Marlon's Lair of Dreams Review
Rating: 4 out of 5 stars
Rating: 4 out of 5 stars
Shout out to Little Brown for this ARC! And to Libba Bray for taking gorgeous selfies!
After having read Beauty Queens a couple of years ago, and regarding it as completely iconic, I then proceeded to not check if Libba Bray had other books. That was my bad.
I have thus far rectified that mistake through The Diviners and Lair of Dreams.
Lair of Dreams picks up after The Diviners. While the characters from the first book are present, most of them are taken out of center stage in lieu of the new protagonist, Ling. Henry's character is also upgraded and he features prominently in the book. The characters are all trying to deal with Evie outing herself, and a strange sickness spreading through New York.
First of all, the language is awesome. It sure sounds realistic and from the 20s. I don't have an incredible amount of knowledge in the linguistics of this time, but if Libba Bray had made up all of the phraseology, I feel like I'd still believe her. Like in the first book, it can get dicey when uppity characters begin speaking in their formal tones and it's meant to be serious but I can't help but laugh at them. The silliness, however, is generally mitigated by the fact that Bray's passive narration is masterfully maintaining the strong (almost pungent) atmosphere in the background. It helps to remind me that someone speaking in formal tones usually means the plot is about to shank someone in a dark alley.
Speaking of the plot. It's . . . simply awesome. While the first book definitely had more flair to its plot, helped by its characters, I liked that this novel delved into a more serious, dark place. It seems to follow a murder mystery, but delves far deeper into the characters and setting than that. While I did like the direction it took from the first book in terms of plot . . . the main plot line of the book just seemed less refined and truly creepy than the last one. Don't worry though, you will still be terrified.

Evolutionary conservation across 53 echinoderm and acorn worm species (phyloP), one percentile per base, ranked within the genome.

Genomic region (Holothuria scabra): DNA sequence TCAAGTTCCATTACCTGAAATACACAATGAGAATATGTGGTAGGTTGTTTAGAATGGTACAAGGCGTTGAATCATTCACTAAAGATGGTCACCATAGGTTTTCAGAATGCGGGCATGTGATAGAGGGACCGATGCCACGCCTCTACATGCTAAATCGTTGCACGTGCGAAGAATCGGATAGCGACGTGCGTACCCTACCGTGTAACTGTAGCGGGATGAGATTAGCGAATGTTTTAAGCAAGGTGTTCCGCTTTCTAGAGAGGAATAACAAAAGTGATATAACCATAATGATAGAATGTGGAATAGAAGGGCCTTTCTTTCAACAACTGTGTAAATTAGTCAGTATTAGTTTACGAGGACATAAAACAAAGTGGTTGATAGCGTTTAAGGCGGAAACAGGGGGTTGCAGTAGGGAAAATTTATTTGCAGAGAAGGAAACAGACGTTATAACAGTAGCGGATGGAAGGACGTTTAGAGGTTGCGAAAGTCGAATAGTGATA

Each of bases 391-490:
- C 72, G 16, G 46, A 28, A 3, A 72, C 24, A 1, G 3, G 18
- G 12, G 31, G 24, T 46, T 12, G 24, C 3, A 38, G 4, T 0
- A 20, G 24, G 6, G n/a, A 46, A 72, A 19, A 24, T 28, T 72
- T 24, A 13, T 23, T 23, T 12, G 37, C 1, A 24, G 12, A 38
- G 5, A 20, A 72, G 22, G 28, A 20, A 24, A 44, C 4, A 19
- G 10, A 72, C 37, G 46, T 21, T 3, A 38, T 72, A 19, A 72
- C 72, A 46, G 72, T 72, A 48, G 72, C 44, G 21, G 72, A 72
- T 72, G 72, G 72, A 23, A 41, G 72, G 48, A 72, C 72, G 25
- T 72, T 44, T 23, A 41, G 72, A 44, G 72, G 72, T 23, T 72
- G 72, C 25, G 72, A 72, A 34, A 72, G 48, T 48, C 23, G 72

Bray's true talent seems to lie in balancing. Lair of Dreams's keeps its predecessor's mix of being deeply ingrained in the historical time-line, sneakily involved with the supernatural, hungry for suspense with the horror, yet light on its feet with the humor. On top of it all, Bray is able to analyse and break down the societal problems in the 20s: racism, ableism, poverty, and so on. I'm especially glad for the change in main characters, too, as it is far more intimate and subtle when it comes from Ling, the half-Chinese, half-Irish woman who must use leg braces and crutches to get around.
My only real fault with this book, and I can't believe I'm saying this, is that it's very long. Usually, I love that in a book, and I wish more books were this length. This nearly 700 page book is, like the first one, slow building, with myriad plot lines interwoven with each other. While that is a commitment I was totally willing to make . . . my reading style is more along the lines of "devour in one sitting." You can't do that to this book. There just isn't enough basic action going on, because the story is far more involved than that. Trust me. I tried . . . and I ended up reading over a whole section from Henry that I immediately forgot.
Overall, I thought this was a pretty awesome sequel to a book that seems impossible to follow up, and I think fans of the first will really enjoy it.
Do you like historical fiction?
Let us know in the comments!